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Fantom (#17/2004) presents: Cocco Benito

Fantom presents: Cocco Benito – a great legendaric comic story artist

| Mustanaamio #17/2004 | Back to the original article (in Finnish) |

Benito Jacovitti passed away in December 1997 in Rome, but his fan club, Jacovitti Club, still operates and publishes a high-quality comic book magazine at irregular intervals.

Cocco Bill has also been shown in Italy as a series of cartoons on TV. Some years ago, the series produced 52 episodes, each 13 minutes. An another cycle of equal output is planned.

In Fantom comic book, we aim to present as many pages of Benito Jacovitti’s comic stories as possible. The prerequisite, of course, is that readers will like them.

We will start with the twisted world of Zorry Kid. Later you will get to know Jak Mandolino and his little assistant Pop Corn.

Any feedback will be welcome!


When I was a kid I read a cartoon that was a western parody called Cocco Bill. There were small creatures fluttering between screens, a bull in the bush called a Sitting Bull, a periscope poking out of a sombrero, someone with a salami nose, a head in wood and a mouth as big as a canoe. The speech bubbles were full of funny expressions, the characters spoke completely their own language. The hero drank herbal tea. There was plenty of violence, especially Cocco Bill shooting his opponent’s teeth in the sky.

Cocco Bill albums began to be published in Finnish in the mid-1970s. The hero’s name remained in its original language. Translated from Italian, the name could mean Gentle Bill. Cocco Bill’s horse is jokingly named Trotter.

In between panels and other surprising places, adventurous characters are called “eyeball catchers”, and Carl Barks, for example, has used the gimmick in his Donald Duck tales, as well as George McManus in Bringing up Father. Here, on the Cocco Bill pages, you can see the fishbone and signature Jac, or the whole surname Jacovitti, or just the year, for example, ’58.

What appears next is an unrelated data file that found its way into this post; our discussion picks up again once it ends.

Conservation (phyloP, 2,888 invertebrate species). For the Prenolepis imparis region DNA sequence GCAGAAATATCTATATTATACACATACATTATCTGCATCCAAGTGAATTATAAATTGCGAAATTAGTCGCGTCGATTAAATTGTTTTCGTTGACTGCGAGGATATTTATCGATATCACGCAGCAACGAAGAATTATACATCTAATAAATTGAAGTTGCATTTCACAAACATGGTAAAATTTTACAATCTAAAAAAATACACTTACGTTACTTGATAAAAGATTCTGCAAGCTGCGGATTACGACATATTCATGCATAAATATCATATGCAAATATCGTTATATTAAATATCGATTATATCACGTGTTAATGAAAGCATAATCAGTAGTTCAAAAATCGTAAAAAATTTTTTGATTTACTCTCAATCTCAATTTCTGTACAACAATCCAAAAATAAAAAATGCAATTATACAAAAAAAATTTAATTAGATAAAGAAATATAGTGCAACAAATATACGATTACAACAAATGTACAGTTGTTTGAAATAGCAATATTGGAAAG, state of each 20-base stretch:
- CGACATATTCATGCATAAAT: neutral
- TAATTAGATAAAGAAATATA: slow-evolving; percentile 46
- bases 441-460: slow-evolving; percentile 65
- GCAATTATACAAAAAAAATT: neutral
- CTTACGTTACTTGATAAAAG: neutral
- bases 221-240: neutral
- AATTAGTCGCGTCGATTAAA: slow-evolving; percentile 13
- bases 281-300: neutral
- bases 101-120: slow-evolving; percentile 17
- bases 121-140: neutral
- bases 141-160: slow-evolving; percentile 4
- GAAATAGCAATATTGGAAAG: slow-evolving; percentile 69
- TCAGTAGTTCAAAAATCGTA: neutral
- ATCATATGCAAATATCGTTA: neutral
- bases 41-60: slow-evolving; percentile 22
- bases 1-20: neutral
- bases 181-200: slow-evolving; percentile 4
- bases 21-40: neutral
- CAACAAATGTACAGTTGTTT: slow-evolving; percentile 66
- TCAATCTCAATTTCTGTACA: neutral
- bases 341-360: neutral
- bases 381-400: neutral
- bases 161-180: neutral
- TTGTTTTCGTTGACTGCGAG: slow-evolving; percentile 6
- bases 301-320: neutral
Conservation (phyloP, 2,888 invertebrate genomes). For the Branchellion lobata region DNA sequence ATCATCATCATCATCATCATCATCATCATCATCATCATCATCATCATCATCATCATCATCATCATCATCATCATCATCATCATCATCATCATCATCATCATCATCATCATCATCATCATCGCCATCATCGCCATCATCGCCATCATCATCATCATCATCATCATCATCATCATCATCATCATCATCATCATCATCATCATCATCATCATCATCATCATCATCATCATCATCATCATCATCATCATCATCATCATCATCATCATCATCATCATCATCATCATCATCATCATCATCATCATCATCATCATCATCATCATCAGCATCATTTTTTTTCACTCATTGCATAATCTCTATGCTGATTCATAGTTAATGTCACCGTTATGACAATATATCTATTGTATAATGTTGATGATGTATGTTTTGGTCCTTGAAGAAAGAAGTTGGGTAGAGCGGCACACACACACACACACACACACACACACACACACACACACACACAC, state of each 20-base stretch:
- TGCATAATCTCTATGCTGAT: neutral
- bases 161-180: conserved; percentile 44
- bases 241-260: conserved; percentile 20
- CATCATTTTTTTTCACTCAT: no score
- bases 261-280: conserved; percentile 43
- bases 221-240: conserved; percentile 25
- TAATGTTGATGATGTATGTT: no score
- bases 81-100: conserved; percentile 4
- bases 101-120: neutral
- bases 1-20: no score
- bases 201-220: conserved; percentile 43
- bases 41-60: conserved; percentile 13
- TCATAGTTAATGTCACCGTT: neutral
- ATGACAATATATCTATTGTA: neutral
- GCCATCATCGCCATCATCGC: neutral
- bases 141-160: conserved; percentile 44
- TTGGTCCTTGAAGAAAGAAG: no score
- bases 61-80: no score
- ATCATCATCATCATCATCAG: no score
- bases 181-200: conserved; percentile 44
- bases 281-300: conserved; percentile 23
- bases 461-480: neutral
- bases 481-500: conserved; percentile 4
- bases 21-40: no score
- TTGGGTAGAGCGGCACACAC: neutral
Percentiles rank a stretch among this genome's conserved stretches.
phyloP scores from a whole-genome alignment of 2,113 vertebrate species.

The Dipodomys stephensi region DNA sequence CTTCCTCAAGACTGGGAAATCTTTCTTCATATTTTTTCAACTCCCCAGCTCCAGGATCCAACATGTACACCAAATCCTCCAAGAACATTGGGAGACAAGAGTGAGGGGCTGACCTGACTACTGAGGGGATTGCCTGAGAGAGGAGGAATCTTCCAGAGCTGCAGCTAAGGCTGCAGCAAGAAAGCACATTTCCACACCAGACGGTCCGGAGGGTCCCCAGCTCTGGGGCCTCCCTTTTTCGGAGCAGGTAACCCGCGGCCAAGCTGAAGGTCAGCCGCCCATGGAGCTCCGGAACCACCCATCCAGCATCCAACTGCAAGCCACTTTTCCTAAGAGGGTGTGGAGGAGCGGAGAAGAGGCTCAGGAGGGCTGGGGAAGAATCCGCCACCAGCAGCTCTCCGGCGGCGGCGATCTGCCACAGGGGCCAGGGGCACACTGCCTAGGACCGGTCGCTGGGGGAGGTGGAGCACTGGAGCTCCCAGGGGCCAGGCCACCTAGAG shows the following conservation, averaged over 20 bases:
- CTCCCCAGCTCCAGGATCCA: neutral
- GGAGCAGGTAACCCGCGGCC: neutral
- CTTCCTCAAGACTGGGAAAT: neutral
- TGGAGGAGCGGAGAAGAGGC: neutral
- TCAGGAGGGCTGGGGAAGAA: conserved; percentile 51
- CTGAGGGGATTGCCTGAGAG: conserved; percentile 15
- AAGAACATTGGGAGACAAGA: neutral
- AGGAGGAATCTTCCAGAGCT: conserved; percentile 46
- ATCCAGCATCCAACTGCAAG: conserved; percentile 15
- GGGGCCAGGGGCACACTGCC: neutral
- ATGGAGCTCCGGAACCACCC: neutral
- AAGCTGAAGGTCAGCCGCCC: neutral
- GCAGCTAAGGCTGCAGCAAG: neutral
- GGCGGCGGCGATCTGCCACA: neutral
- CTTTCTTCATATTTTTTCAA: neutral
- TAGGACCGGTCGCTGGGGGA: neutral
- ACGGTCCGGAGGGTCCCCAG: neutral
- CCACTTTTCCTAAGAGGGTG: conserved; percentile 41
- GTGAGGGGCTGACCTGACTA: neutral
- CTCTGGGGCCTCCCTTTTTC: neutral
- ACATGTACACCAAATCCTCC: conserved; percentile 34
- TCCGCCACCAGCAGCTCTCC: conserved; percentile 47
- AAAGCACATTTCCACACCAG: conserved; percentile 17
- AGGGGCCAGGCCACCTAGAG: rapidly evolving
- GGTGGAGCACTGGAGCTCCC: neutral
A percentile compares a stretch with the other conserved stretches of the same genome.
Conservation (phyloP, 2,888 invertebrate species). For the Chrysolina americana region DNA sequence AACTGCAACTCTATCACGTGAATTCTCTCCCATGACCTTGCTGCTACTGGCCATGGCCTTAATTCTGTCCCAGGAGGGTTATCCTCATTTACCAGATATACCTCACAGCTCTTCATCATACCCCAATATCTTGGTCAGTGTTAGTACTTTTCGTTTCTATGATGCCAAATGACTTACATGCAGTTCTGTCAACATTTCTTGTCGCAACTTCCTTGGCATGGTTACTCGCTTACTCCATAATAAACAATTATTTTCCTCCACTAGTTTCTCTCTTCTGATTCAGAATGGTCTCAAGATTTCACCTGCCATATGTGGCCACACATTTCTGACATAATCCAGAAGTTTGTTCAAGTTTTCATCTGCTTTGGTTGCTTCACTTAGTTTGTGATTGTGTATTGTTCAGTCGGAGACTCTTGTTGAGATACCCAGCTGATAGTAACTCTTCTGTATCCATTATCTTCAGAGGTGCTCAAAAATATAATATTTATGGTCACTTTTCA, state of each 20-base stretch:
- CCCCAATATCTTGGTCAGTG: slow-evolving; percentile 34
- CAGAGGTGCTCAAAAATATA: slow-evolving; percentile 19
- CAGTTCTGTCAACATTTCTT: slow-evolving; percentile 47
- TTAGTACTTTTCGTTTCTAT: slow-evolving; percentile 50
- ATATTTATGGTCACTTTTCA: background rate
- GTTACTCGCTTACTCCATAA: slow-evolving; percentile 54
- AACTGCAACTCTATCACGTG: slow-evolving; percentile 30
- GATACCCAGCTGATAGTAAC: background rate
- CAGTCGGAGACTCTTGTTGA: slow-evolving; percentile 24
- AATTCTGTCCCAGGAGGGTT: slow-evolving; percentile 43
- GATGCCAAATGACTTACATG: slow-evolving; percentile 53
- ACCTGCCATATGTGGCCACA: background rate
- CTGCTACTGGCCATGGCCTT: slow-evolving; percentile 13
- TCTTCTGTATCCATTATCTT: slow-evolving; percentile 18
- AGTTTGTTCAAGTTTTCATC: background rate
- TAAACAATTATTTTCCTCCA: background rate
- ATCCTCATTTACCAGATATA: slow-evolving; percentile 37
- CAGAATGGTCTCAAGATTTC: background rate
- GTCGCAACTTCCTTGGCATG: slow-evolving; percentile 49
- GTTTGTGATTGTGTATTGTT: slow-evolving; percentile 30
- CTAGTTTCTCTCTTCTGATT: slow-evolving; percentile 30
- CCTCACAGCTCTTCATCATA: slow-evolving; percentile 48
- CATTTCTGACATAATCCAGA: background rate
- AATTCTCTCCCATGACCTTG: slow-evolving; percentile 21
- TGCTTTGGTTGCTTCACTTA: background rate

Cocco Bill was created by Benito Jacovitti, born in 1923 in Termoli, Italy. He became one of the most famous cartoonists in the country. At the age of 16, he began working for a youth magazine called Il Vittorioso, “Undefeated.” He produced numerous series for the magazine, such as “Barber on the Prairie” and “Giacinto.” The most famous, however, was “Pippo”, who was soon joined by two comrades, and so was born a group of three, “Pippo, Pertica & Palla”. This series was a success in Italy and made Jacovitti famous.

When he quit Il Vittorioso in 1957, he immediately began drawing Cocco Bill for an another magazine. Other Jacovitti’s famous series include Zorry Kid, Tom Ficcanaso, who is prone to nosebleeds, and Jak Mandolino.

Jacovitti also embraced the classic stories. He produced quite original versions of Don Quixote and Ali Baba. Pinocchio received a rather favored interpretation in his reading.

Even the traditional cartoon heroes couldn’t be left alone. Tarzan and Mandrake the Magician were not so heroic and stylish at all when they got the Jac stamp and the fishbone mark.

Now readers of Fantom have the opportunity to enjoy Jacovitti’s cartoon art, which is flooded with insights, fun, crazy situations, and momentum. And sometimes, to the point of nonsense, violence is exaggerated.

Copyright © 2019 Heart-Attack-Series, Ink! 
Created: Sept.- 7, 2019. Last updated: September 7, 2019 at 20:31 pm